that his arguments with Barbara brought. His ex-girlfriend. The former light to his life. 
Oh, how he misses the fire they shared… Maybe he should call her; it has been a 
while. But that isn’t right. They had just spoken last night. Or maybe it was last week?
Finding himself off the street and in his apartment complex, Grayson notices the “out 
of order”sign on the elevator. A sigh escapes his lips, but internally he’s grateful for 
the extra few moments to take in his surroundings. Except, after trailing his hand on
the chipping gray railing, walking slowly up the dimly lit staircase for only a second or 
two, Grayson finds himself once more in front of the tea-stained tablecloth.


Odd. He had thought that he just cleaned that up.

And so, he finds himself waddling up the cloth and throwing it in his hamper.

It’s fine. Nothing to worry about. Nothing at all is wrong.

Maybe he should call his father instead of Barbara. Maybe he would know 
what’s wrong?

But after patting himself down in search of his phone, it takes him a moment to realize
he doesn’t have it. It could be anywhere, really. In the apartment, somewhere in the 
street… The possibilities are endless.

With a hope of finding it and a vague feeling of indifference, Grayson shuffles around 
the apartment, flipping cushions and upturning books. He winds up finding it in an 
empty flower vase. Not where he would typically store an electronic device, but it 
could’ve been left in a worse spot, he supposes.

Standing there in triumph for having found it, Grayson realizes that he cannot seem to 
remember why he needed it.

After staring blankly at the cracked screen— when did it become cracked? — 
Grayson idly tosses it onto the couch. A couch full of rips. But it’s always been ripped, 
right?

Maybe he’ll remember why he needed it in a few minutes.

Kicking an empty water bottle to the side, Grayson strides across the room to look 
outside of the.window.

With the sun out and clear sky, it would be a nice day to visit the park. When was the 
last time he visited Melville Park? Too long if he can’t remember.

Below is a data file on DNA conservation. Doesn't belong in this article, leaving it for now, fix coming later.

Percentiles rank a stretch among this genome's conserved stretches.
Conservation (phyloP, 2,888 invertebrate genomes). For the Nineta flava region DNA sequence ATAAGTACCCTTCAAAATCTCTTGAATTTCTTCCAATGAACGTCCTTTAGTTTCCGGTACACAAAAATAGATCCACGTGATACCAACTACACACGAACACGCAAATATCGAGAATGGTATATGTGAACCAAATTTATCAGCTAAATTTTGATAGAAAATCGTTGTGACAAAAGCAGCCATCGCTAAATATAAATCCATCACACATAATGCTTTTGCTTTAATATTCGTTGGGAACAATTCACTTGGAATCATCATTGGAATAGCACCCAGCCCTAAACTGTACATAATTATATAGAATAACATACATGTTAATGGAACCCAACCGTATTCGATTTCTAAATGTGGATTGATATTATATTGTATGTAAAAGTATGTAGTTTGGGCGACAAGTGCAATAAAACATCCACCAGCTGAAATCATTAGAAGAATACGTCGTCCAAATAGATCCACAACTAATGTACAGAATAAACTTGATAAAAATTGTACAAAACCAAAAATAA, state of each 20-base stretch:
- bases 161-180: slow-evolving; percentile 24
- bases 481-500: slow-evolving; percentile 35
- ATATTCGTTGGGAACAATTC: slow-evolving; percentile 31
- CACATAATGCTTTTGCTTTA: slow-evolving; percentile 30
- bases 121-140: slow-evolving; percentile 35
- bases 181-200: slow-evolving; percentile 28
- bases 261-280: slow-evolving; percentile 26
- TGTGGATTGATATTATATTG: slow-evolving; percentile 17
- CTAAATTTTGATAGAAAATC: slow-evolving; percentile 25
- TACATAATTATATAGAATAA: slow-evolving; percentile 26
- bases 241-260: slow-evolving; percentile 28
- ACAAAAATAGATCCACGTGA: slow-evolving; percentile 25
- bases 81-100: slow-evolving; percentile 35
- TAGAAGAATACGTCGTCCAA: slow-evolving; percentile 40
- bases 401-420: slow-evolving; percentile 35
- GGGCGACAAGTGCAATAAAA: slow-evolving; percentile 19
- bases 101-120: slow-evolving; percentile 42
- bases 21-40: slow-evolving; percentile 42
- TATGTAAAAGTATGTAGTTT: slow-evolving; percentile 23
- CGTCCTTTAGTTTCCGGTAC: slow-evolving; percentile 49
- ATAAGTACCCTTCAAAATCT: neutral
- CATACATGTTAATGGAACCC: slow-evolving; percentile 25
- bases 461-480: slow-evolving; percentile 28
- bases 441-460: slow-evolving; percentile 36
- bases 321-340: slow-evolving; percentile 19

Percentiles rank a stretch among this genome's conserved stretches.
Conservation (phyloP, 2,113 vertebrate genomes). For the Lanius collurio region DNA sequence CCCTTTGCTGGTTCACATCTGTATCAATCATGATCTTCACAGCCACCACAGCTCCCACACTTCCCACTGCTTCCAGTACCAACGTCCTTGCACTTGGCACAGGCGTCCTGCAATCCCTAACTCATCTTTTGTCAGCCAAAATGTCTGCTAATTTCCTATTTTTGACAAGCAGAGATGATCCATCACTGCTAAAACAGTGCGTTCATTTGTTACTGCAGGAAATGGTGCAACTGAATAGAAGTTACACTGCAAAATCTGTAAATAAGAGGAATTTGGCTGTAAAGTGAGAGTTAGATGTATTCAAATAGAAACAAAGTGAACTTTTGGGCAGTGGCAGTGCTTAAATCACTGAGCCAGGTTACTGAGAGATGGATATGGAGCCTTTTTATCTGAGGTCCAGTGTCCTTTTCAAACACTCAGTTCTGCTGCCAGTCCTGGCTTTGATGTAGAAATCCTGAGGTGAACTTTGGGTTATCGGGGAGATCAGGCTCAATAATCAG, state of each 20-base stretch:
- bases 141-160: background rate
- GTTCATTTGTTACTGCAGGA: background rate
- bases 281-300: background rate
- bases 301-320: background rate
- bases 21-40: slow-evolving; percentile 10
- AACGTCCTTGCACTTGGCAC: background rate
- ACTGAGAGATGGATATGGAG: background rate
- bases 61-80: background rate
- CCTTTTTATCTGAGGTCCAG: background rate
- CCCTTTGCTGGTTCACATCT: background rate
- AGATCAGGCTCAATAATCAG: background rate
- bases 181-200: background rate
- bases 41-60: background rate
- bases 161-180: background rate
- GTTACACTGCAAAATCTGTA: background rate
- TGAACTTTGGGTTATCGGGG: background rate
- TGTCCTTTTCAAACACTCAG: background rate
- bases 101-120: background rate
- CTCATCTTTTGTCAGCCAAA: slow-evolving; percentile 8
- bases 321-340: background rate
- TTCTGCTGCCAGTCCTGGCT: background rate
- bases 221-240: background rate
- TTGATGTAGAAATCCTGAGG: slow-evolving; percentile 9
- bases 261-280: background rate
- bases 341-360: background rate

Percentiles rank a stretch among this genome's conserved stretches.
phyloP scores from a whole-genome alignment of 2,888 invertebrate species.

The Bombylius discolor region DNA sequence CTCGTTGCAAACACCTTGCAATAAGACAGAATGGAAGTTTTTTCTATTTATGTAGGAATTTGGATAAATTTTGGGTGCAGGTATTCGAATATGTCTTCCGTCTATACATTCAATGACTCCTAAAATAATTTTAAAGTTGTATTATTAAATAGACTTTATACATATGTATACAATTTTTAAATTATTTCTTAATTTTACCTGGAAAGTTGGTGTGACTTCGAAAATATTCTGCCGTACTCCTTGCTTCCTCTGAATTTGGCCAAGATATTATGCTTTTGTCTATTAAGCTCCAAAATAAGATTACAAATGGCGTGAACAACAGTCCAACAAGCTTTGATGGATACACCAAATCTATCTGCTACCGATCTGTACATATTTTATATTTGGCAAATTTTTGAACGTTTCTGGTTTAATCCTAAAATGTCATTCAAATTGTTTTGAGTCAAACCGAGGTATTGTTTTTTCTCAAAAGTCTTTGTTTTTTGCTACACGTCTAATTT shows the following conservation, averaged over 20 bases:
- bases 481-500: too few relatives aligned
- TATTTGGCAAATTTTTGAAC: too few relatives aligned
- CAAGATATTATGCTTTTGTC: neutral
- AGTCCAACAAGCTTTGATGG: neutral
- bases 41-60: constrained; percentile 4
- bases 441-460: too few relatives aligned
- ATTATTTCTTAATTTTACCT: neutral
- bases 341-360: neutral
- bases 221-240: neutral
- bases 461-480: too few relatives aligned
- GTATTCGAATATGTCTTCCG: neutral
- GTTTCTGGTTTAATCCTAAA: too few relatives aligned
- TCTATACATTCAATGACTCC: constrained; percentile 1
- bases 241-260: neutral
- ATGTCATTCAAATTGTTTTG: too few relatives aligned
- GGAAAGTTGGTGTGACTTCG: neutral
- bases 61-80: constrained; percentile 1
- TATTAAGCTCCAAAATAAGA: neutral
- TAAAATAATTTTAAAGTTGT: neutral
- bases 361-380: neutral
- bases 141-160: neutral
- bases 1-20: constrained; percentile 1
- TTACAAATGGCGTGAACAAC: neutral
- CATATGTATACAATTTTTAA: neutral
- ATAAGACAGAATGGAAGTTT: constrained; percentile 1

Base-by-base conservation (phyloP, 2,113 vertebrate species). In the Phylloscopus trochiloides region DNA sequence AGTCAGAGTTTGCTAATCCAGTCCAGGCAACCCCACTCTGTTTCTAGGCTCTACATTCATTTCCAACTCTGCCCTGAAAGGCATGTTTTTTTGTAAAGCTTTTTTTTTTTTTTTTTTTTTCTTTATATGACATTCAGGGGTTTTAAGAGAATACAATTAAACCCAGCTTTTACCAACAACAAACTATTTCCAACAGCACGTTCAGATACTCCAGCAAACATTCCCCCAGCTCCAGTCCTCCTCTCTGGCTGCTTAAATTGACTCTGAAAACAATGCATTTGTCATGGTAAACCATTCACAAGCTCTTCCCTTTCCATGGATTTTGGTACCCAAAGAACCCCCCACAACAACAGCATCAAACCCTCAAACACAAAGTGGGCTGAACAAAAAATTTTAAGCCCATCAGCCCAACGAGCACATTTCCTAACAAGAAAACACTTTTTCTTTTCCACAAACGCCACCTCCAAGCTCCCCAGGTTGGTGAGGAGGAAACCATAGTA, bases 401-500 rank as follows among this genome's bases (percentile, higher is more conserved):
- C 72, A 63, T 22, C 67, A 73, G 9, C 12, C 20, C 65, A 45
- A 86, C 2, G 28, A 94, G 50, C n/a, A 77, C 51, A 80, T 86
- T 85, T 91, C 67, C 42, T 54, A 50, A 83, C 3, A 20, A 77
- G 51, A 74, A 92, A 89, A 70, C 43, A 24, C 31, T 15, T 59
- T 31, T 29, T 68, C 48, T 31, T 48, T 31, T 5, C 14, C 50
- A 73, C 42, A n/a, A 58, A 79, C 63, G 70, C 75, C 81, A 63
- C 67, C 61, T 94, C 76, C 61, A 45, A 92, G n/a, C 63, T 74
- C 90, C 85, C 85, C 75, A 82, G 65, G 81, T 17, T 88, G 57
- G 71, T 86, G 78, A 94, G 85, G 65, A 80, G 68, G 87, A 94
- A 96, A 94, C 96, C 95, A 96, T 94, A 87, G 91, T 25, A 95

Flickering lights dance across the room before turning off completely. A circuit’s 
either been blown, or the electric bill went unpaid.

That’s fine. Recently, Grayson had read about the benefits of living with all-natural 
light.

Or maybe he read about the benefits of all-natural food.

Nonetheless, Grayson smiles as he goes to find a replacement light build. In the 
closet, batteries greet him and rumpled towels line the shelves, but there’s no 
lightbulb box in sight.

Oh. A sticky note dons the third shelf, with “need light bulbs'' written in red ink. 
Supposedly it serves as a reminder for him to buy more. Clearly, it failed at that.

Natural light. It’s fine. It’s good. It’s okay.

Suddenly the sky’s dark. Suddenly he cannot see his hand mere inches away from his 
face. Suddenly, days continue blending together, and it escapes him to purchase 
more lightbulbs.

Suddenly, his father is at his door and the teacup is still shattered on his table.


Every dog has its day.

Sometimes, hope seems to shine over Grayson's family, even during strenuous times.

His little brother, Robin, took to his return home in stride. Ignoring his sudden lapses 
in memory, Robin seems to act as if nothing’s changed. Not a single difference in his 
brother’s actions worries him. Not at all.

Likewise, Robin’s dog took to Grayson’s return home like a bee to honey. Like a 
butterfly to pollen. Like a chicken to seeds.

Every morning, his cold, wet nose presses to Grayson’s chin. Reminding him to wake

up. Reminding him to stop dreaming.

Falling down a rabbit hole, sometimes Grayson wonders if he really wants to wake up.

Robin often accompanies his dog’s early morning greeting to Grayson’s room.

Standing outside Grayson’s door, Robin quietly checks to see if today’s going to be a 
good day. (On bad days, Grayson looks right through him. Gazing blankly at the 
faraway wall. Eyes half-closed with his mouth turning down.)

On bad days, Grayson seems to forget his own name. Seems to forget many things. 
His mouth can hardly form slurred English. Forgetting basic words. Repeating 
incorrect phrases.

Robin can look past it. He can forget it. Can act as if nothing’s wrong.

“Hey, Gray,” Robin greets awkwardly.

Today’s going to be a good day, Robin decides. Today they’re going to go on a walk. 
Talk like two adults would. (Though Robin’s only hardly broken into adolescence.)